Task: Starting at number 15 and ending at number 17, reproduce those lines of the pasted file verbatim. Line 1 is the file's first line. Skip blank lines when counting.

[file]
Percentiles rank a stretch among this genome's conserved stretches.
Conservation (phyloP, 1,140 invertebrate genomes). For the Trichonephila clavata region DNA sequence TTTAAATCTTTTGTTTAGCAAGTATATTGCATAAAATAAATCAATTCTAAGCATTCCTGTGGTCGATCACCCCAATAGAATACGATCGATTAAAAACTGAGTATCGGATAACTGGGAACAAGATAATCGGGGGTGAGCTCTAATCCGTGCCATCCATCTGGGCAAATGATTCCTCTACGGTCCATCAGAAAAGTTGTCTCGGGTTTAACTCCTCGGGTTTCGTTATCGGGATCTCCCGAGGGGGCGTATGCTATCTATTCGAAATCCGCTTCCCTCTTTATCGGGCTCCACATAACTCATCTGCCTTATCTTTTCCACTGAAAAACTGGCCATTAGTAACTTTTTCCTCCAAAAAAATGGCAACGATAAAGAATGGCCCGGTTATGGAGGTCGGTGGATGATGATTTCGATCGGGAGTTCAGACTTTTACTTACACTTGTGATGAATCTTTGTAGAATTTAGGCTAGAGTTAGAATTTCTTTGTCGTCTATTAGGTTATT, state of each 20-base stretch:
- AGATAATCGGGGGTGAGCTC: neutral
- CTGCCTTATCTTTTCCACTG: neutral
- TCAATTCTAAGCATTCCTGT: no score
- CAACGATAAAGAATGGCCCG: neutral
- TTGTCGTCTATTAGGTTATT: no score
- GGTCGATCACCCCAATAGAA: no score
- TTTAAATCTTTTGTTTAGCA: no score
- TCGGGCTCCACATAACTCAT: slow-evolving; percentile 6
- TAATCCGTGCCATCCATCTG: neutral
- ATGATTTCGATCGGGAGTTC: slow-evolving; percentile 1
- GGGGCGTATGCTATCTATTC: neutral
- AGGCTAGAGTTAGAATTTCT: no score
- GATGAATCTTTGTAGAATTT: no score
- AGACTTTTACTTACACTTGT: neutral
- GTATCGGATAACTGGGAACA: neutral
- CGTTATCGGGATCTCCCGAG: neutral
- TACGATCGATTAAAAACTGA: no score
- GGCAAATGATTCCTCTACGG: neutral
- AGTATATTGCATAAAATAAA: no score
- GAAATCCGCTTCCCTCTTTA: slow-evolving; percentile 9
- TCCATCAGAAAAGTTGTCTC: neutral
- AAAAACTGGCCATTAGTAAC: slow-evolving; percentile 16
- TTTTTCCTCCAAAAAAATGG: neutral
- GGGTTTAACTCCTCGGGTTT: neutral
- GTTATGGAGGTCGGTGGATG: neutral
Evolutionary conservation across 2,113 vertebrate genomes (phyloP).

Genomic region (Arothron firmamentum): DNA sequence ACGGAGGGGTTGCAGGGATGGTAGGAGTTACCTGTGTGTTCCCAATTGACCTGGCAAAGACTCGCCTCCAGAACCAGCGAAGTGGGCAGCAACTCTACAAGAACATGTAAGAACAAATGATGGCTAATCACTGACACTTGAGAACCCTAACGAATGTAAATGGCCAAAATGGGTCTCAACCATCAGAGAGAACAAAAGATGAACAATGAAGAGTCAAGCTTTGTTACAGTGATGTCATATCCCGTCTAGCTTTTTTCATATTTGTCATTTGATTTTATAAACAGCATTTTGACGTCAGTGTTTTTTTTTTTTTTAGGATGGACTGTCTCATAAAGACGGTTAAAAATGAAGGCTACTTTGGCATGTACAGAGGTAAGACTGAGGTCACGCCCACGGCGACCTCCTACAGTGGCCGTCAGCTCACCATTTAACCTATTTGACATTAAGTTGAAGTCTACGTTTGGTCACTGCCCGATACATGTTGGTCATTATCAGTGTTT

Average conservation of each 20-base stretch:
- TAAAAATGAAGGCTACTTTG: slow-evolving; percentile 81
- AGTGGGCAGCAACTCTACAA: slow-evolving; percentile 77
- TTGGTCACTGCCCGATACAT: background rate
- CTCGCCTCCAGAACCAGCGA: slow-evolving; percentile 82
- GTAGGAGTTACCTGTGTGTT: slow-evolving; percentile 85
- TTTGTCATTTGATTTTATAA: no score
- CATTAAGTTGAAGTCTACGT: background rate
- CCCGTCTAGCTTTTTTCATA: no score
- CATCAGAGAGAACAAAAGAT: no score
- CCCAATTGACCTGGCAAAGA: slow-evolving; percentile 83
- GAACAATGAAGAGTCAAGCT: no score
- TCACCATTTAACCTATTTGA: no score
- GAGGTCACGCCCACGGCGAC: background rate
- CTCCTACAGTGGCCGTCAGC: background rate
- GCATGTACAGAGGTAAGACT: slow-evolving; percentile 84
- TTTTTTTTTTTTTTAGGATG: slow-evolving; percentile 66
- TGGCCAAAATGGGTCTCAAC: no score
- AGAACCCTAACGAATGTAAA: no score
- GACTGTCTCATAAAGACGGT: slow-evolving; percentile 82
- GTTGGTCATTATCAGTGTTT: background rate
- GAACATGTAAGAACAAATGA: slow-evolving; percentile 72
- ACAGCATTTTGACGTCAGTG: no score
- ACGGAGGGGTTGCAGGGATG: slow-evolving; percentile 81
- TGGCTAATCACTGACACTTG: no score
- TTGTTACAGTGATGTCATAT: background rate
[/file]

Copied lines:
- GATGAATCTTTGTAGAATTT: no score
- AGACTTTTACTTACACTTGT: neutral
- GTATCGGATAACTGGGAACA: neutral